Pharmacists from Scotland, Wales and Northern Ireland will convene in Edinburgh in the Spring for the first annual three-nations event to share best practice and insights. Chairing the first Celtic Conference will be Ted Butler who has been telling Pharmacy in Practice about the benefits of getting out of the shadow of our larger neighbour.
Working to deliver meetings and training for pharmacists in Scotland, Wales and Northern Ireland, we already knew about outstanding pharmacy initiatives that weren’t getting the coverage that they deserved. My mother was Scottish and my father was Irish so I already knew the benefits of working across borders. But the drive to bring the nations together at a single event came from senior pharmacists in each of the three countries who told us they wanted to join forces with their Celtic colleagues but didn’t have the opportunity.
Pharmacy as a profession is good at sharing best practice locally and this is an opportunity to do that across a much bigger canvas.
It’s also important that pharmacists realise that they are not alone in their own country or within their own organisation, in facing the challenges that are actually common across all three nations, around how pharmacy contributes to the delivery of healthcare with the same challenges of an ageing population, fewer doctors and ever scarcer resources – with which they are expected to do ever more.
I think that what you’re seeing across the NHS in the three Celtic nations is much closer working between the secondary and primary care coupled with an increasing commitment to bring community pharmacy into the pattern of delivery of healthcare. I’m not sure that is necessarily something you could say about England, which seems to be really quite different in the way that primary and secondary operate.
I think there are more similarities in the Celtic nations than there are differences and we really hope that, when we scrutinise the hard evidence of what and how pharmacists are delivering in each nation, people will see that.
Although I lived in Edinburgh for 10 years, I would point to NHS Greater Glasgow and Clyde where I first saw what community pharmacy can really achieve if it is integrated fully into the policy and strategies of a Health Board, which now means community pharmacists in Glasgow are routinely undertaking tasks that used, a few years ago, to be the preserve of GPs.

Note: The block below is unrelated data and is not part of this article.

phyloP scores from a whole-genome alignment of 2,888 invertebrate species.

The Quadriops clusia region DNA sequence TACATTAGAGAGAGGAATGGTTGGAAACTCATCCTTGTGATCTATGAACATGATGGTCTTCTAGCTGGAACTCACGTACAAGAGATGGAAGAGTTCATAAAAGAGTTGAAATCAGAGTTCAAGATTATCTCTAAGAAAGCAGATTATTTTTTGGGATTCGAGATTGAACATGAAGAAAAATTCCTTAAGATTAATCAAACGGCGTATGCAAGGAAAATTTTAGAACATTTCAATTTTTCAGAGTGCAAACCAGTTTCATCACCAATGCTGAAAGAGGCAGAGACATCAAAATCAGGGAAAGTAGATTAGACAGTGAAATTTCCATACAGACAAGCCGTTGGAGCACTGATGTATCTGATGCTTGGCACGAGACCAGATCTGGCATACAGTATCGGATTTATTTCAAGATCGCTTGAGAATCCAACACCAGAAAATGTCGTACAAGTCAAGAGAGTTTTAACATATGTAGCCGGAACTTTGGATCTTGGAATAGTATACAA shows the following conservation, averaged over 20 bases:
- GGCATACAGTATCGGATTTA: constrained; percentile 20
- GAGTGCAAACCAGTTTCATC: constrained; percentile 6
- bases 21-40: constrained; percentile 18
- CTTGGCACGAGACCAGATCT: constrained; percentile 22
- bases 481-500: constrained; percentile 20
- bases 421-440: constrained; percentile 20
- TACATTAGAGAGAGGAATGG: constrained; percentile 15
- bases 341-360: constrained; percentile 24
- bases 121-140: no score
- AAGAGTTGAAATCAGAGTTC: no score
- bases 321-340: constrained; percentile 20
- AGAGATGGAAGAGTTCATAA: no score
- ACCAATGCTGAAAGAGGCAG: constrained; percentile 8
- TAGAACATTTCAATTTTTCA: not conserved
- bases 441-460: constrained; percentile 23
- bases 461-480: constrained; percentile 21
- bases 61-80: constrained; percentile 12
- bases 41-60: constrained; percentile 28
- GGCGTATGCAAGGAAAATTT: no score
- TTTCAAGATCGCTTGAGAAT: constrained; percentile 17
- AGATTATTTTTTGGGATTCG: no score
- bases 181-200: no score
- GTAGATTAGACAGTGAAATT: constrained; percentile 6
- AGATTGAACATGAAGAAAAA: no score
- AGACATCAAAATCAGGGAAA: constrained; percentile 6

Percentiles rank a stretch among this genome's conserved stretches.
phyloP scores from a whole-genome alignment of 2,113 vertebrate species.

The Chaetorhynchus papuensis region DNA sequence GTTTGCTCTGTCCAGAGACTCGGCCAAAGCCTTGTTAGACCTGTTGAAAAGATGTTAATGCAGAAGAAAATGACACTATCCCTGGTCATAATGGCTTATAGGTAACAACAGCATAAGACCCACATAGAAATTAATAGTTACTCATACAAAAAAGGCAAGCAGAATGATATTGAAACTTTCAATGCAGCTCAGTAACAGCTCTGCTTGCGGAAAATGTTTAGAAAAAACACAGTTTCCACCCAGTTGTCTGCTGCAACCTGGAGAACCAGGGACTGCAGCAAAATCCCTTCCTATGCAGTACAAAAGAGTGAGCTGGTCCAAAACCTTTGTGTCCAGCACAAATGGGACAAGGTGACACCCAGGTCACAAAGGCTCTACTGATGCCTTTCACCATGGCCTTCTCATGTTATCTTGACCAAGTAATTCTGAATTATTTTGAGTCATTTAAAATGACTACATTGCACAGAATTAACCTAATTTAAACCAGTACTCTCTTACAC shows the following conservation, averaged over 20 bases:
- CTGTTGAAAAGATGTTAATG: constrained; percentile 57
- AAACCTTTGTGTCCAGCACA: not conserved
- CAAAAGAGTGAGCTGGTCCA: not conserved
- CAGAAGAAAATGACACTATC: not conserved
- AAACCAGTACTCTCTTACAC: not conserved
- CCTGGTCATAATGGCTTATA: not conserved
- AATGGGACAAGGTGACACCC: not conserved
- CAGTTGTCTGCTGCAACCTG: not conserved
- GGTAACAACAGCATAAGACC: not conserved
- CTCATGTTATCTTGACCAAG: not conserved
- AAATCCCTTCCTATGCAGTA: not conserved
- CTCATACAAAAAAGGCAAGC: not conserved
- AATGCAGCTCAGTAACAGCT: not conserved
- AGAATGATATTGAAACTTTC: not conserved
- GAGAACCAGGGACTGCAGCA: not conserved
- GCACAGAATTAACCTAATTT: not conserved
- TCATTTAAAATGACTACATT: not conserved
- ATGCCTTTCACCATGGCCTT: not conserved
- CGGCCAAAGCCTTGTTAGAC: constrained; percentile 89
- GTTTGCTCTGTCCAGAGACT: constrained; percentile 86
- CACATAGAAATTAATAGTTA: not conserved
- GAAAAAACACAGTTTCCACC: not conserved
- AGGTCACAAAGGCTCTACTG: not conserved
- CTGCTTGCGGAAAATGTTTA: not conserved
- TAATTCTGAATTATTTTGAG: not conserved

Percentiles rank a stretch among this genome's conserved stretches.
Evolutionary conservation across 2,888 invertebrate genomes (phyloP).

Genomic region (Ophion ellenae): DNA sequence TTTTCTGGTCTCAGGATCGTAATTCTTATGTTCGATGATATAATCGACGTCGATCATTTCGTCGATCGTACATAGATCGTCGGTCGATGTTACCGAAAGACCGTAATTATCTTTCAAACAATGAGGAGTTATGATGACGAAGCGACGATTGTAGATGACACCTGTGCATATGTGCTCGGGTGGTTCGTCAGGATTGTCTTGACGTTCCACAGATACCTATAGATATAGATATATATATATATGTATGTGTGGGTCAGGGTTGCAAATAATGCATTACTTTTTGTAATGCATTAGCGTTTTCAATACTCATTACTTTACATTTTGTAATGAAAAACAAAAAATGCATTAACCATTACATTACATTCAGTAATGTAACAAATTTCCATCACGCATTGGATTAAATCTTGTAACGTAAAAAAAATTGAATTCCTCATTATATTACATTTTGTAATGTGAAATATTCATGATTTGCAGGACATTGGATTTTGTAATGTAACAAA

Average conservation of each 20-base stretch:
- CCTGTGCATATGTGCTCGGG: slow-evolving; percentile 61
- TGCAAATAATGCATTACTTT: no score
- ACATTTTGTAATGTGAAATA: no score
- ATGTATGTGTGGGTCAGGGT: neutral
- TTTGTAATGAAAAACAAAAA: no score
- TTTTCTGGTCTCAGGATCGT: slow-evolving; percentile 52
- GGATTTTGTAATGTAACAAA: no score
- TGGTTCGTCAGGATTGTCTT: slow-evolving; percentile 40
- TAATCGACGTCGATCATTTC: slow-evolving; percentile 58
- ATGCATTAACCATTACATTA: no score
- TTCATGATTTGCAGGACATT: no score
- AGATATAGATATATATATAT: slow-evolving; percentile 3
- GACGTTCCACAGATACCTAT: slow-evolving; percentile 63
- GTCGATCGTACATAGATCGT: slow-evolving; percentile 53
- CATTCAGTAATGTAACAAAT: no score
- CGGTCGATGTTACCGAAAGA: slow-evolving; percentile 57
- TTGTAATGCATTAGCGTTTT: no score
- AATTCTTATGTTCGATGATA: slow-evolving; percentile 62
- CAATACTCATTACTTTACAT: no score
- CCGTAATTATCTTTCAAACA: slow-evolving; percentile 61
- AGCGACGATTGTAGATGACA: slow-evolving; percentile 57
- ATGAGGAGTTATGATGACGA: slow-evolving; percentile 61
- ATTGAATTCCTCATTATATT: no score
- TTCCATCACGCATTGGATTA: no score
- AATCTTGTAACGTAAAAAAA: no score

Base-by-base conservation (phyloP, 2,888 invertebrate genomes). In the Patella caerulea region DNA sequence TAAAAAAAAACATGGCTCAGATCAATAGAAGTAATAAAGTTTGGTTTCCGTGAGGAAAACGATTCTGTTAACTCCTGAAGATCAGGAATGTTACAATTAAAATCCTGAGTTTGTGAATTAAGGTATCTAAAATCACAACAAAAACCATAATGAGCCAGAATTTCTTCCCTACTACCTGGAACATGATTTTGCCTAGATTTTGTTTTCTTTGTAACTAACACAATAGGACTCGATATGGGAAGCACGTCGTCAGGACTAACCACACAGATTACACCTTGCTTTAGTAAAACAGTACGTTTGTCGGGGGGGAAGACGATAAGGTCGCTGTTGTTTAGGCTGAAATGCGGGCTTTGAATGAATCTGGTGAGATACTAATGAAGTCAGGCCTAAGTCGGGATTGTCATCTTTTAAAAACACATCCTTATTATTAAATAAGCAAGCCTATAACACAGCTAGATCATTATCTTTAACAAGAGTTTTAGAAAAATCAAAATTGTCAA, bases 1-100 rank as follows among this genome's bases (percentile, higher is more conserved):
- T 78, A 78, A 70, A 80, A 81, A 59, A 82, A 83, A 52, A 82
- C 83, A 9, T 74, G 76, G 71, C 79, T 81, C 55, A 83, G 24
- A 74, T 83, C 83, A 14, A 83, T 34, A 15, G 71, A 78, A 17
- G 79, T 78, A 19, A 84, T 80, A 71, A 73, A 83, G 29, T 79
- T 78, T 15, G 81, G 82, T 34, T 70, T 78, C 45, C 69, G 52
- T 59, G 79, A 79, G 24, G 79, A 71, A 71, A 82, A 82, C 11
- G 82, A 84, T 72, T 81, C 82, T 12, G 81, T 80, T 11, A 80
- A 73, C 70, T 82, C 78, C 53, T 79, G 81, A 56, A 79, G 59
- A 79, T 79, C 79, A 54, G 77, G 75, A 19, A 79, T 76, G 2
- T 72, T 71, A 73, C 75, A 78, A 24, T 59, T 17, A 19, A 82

We’ve brought together a steering group of pharmacists from each of the three nations who gave us a lot of their time to create the concept and bring it to fruition. They were adamant that Celtic Conference sessions and workshops have to be immensely practical – about how as much as what – to justify people taking time away from their work to come to Edinburgh.
Each country’s pharmacists were asked to recommend 12 speakers and perhaps we’ve got the approach right because only one speaker suggested to us declined to be involved – and that is because she will be on maternity leave. We’re also pleased to have the backing of the Chief Pharmaceutical Officers and will be hearing from Rose Marie Parr from Scotland, Andrew Evans from Wales and Cathy Harrison, Deputy Chief Pharmaceutical Officer for Northern Ireland.
Across each of the nations there is a sense that pharmacy is already demonstrating that it has answer to the big healthcare challenges and that, in policy terms, the door is opening and there is a real opportunity for the profession to be recognised fully for what it can deliver. The Celtic Conference is about demonstrating the effectiveness of pharmacy in the real world, and to push that door open even wider.
The Celtic Conference takes place at the Edinburgh International Conference Centre on 26 March 2019. Registration is free for healthcare professionals.
More information and to register go to https://www.pharman.co.uk/celtic-conference